Flowertown Festival: Big-time event still includes folksier artisans
Bo Petersen – Thursday, April 4, 2013
Tickets for the Taste of Summerville are $1 each and can be purchased at a Taste ticket booth. The Taste will be set up along Main Street between 5th and 6th streets. Ticket booths will be set up at either end.
Bubba Gump Shirmp Co.
Gilligan’s Seafood Restaurant
Little Jimmy’s Italian Ice
Our Daily Bread
Papa John’s Pizza
Sticky Fingers Smokehouse
Yokoso of Summerville
Zeus Grill & Seafood
If you go
What: Flowertown Festival
When: 9 a.m.-6 p.m. Friday-Saturday, 9 a.m.-4 p.m. Sunday
Where: Main Street and Azalea Park, Summerville
For more info: www.flowertownfestival.org
The Duct Tape Dude, the Cookie Chick and the puppet farmer are part of what gives the vaunted Flowertown Festival in Summerville its hometown ambience.
By the numbers
Weave your way through:
180 arts and crafts booths
150 business booths
26 food vendors, including
14 restaurants and a Coca-Cola tent
These booth crafters are do-it-yourself entrepreneurs. Two of them just launched their businesses. Heck, one of them is 12.
“Yeah, that’s just cool,” Greyson Taylor, the Duct Tape Dude, said about being the youngest vendor in Azalea Park, in the town where the Lexington resident was born.
The 40-year-old annual arts and crafts street festival takes place Friday, Saturday and Sunday in and around Azalea Park. No small part of its charm is that homey appeal. But the fest has taken on a life of its own, growing from a modest azalea and arts showcase to a regional destination event that draws an estimated 200,000 people a year.
The festival had become so big by 2000 that the Sumerville Family YMCA organizers put limits on business booths in an attempt to preserve the artisan nature.
But today, almost as many businesses set up vendor booths as crafters. The festival has become business, a fundraiser said to bring in about $100,000 to the YMCA as well as $30 million to the local economy.
The $350 booth rental fee means a lot of crafts must sell — and that can daunt folksier, more offbeat artisans. But the size of the crowd lures plenty of them year-to-year.
The arts and crafts booths tend to run the gamut from tried-and-true vendors to do-it-yourselfers.
There’s established veterans like Kerry Dortch of the Puppet Farm, who returns with his barn full of furry animal puppets and puts on impromptu puppet shows for prospective buyers. He works by hand with an electric knife and sewing machine, but the Georgia resident knows the drill — he’s been at it 27 years.
There’s a hopeful crowd pleaser. Faith Keppler of Mount Pleasant will have a booth not even a year to date after launching The Cookie Chick. She’s already popular at the town’s farmers market and is bringing mouthwatering cookie flavors like chocolate chip and sea salt, coffee coconut and oatmeal, lemon lime sugar and a few more.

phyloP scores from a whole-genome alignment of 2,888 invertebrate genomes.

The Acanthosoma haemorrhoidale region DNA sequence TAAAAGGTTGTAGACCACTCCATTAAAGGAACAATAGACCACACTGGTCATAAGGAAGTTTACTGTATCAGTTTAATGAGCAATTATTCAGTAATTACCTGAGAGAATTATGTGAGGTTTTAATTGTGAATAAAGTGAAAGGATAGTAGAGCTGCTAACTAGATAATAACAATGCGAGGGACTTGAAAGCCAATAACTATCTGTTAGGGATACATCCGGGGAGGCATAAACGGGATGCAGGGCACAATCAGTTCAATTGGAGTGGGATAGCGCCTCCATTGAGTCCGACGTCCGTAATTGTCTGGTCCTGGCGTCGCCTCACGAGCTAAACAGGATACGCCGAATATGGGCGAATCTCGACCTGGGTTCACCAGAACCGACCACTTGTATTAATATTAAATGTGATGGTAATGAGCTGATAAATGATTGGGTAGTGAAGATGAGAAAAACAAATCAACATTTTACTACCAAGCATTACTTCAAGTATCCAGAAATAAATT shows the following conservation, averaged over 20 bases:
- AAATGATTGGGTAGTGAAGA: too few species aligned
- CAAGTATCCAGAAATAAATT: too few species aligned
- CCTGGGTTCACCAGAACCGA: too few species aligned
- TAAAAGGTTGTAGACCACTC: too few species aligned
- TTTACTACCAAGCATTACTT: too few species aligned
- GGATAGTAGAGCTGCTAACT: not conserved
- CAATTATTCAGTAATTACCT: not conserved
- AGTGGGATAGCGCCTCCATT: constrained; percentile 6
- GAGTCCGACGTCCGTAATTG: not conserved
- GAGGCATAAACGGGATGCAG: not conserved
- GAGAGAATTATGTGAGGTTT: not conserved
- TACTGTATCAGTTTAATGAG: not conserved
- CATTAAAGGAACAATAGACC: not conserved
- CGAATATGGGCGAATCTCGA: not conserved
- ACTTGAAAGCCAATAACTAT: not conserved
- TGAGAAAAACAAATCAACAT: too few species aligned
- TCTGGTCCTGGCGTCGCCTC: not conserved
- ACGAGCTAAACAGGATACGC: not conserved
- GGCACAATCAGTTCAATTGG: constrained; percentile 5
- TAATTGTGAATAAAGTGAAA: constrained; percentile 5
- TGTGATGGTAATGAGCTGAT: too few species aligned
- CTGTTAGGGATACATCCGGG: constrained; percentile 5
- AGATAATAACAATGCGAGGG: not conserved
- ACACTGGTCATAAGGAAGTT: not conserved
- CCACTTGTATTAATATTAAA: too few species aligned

Asked if they’re good, she doesn’t launch into a sales pitch.
“Oooooo,” she said with her voice rising. “They’re fantastic.”
Then there’s the Duct Tape Dude. Greyson makes wallets, purses and other items out of — yep, you guessed it — duct tape. He started this two years ago when he was 10 and sells items for only a few dollars each. He pays back his mom for the booth rental out of his earnings.
“It’s fun to make stuff. It’s cool when I make money,” he said.
But the Flowertown booth is a big-time business leap for him, and even Lisa Taylor, his mom, was leery when he suggested it.
Is he feeling the pressure?
“Kind of,” he conceded as he put together wallets last week. “I’ve got to sell a bunch.”
Shuttles to ease crowded street-side parking, walks
The free shuttles are back, and Summerville police credit them for relieving maybe the biggest concern with the Flowertown Festival: crowding streets.
Parking along the narrow historic district streets around Azalea Park in Summerville had jammed up so tightly by 2011 that ambulances and firetrucks wouldn’t have made it down some of them, and police and fire officials called for changes.
Festival organizers brought in remote parking and shuttles last year. It eased the jam, freeing up room for emergency vehicles. And riders found, after a day on their feet, that they preferred the shuttles to what could have been a long walk back to their cars.
For street-side parking, “We’re acting on the same plan as last year. It worked well,” said Summerville Police Capt. Jon Rogers. “We want to make sure roads stay clear, so if we have to get emergency equipment through there, we can, and we can do it efficiently.”
Noon-5 p.m. Friday; three 30-seat trolleys
10 a.m.-6 p.m. Saturday; two 44- to 50-seat buses
1-5 p.m. Sunday; one 30-seat trolley
Pickup and drop-off:
Heritage Square (Berlin G. Myers Parkway at U.S. Hwy. 78) to West Doty Avenue at Hutchinson Square and back.
The former Hoover Dodge parking lot (Trolley Road at Miles Jamison Road) to Joyce Street at South Main Street and back.
For those who park along the streets around the festival, the rules are:
Get the vehicle off the roadway but stay in the right-of-way off private property.
Don’t park where streets have been roped off or along no-parking areas such as intersections or hydrants.
Main Street traffic will be detoured around the festival using Magnolia and Gum streets as one-way routes north or south.
Magnolia and Gum streets will be barricaded to opposite-direction traffic and closed to parking.
Barricaded streets closed to festival parking include South Main, West Richland, Congress, Hampton, Rutherford, Charleston and other streets immediately adjacent to festival grounds.
Reach Bo Petersen at 937-5744, @bopete on twitter or Bo Petersen Reporting on Facebook.